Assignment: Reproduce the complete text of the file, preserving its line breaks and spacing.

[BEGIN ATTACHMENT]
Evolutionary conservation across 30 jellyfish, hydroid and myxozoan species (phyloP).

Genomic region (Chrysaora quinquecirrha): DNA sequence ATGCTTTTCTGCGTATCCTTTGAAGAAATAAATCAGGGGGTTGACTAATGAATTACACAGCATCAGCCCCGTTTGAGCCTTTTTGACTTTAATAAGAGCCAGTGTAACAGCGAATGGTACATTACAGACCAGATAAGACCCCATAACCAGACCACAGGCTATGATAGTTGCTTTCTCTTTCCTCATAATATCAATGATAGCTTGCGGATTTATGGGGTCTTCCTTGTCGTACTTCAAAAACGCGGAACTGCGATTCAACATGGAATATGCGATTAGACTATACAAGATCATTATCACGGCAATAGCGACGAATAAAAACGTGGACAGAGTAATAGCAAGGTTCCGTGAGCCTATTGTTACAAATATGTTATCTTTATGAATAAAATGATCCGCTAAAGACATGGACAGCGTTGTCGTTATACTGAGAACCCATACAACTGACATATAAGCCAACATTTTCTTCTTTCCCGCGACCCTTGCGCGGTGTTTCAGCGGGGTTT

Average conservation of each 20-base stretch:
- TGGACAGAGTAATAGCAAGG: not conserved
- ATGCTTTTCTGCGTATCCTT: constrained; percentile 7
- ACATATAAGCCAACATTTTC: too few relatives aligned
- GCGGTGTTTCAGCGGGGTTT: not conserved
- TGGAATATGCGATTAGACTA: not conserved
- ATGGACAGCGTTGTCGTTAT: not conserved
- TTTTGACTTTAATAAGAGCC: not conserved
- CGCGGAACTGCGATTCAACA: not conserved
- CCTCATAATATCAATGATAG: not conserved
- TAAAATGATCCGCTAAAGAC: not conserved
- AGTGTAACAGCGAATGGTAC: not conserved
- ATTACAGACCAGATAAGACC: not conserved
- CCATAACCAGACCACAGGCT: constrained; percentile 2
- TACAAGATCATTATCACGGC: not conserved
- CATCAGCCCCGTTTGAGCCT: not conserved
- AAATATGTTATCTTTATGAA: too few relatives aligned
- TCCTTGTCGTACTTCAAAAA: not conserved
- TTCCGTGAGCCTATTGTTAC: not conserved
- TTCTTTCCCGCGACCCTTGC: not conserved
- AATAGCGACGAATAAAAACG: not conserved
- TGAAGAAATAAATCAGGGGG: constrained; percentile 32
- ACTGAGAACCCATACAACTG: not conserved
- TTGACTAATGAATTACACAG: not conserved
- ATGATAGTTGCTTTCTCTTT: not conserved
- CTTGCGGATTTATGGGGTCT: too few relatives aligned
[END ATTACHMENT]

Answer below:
Evolutionary conservation across 30 jellyfish, hydroid and myxozoan species (phyloP).

Genomic region (Chrysaora quinquecirrha): DNA sequence ATGCTTTTCTGCGTATCCTTTGAAGAAATAAATCAGGGGGTTGACTAATGAATTACACAGCATCAGCCCCGTTTGAGCCTTTTTGACTTTAATAAGAGCCAGTGTAACAGCGAATGGTACATTACAGACCAGATAAGACCCCATAACCAGACCACAGGCTATGATAGTTGCTTTCTCTTTCCTCATAATATCAATGATAGCTTGCGGATTTATGGGGTCTTCCTTGTCGTACTTCAAAAACGCGGAACTGCGATTCAACATGGAATATGCGATTAGACTATACAAGATCATTATCACGGCAATAGCGACGAATAAAAACGTGGACAGAGTAATAGCAAGGTTCCGTGAGCCTATTGTTACAAATATGTTATCTTTATGAATAAAATGATCCGCTAAAGACATGGACAGCGTTGTCGTTATACTGAGAACCCATACAACTGACATATAAGCCAACATTTTCTTCTTTCCCGCGACCCTTGCGCGGTGTTTCAGCGGGGTTT

Average conservation of each 20-base stretch:
- TGGACAGAGTAATAGCAAGG: not conserved
- ATGCTTTTCTGCGTATCCTT: constrained; percentile 7
- ACATATAAGCCAACATTTTC: too few relatives aligned
- GCGGTGTTTCAGCGGGGTTT: not conserved
- TGGAATATGCGATTAGACTA: not conserved
- ATGGACAGCGTTGTCGTTAT: not conserved
- TTTTGACTTTAATAAGAGCC: not conserved
- CGCGGAACTGCGATTCAACA: not conserved
- CCTCATAATATCAATGATAG: not conserved
- TAAAATGATCCGCTAAAGAC: not conserved
- AGTGTAACAGCGAATGGTAC: not conserved
- ATTACAGACCAGATAAGACC: not conserved
- CCATAACCAGACCACAGGCT: constrained; percentile 2
- TACAAGATCATTATCACGGC: not conserved
- CATCAGCCCCGTTTGAGCCT: not conserved
- AAATATGTTATCTTTATGAA: too few relatives aligned
- TCCTTGTCGTACTTCAAAAA: not conserved
- TTCCGTGAGCCTATTGTTAC: not conserved
- TTCTTTCCCGCGACCCTTGC: not conserved
- AATAGCGACGAATAAAAACG: not conserved
- TGAAGAAATAAATCAGGGGG: constrained; percentile 32
- ACTGAGAACCCATACAACTG: not conserved
- TTGACTAATGAATTACACAG: not conserved
- ATGATAGTTGCTTTCTCTTT: not conserved
- CTTGCGGATTTATGGGGTCT: too few relatives aligned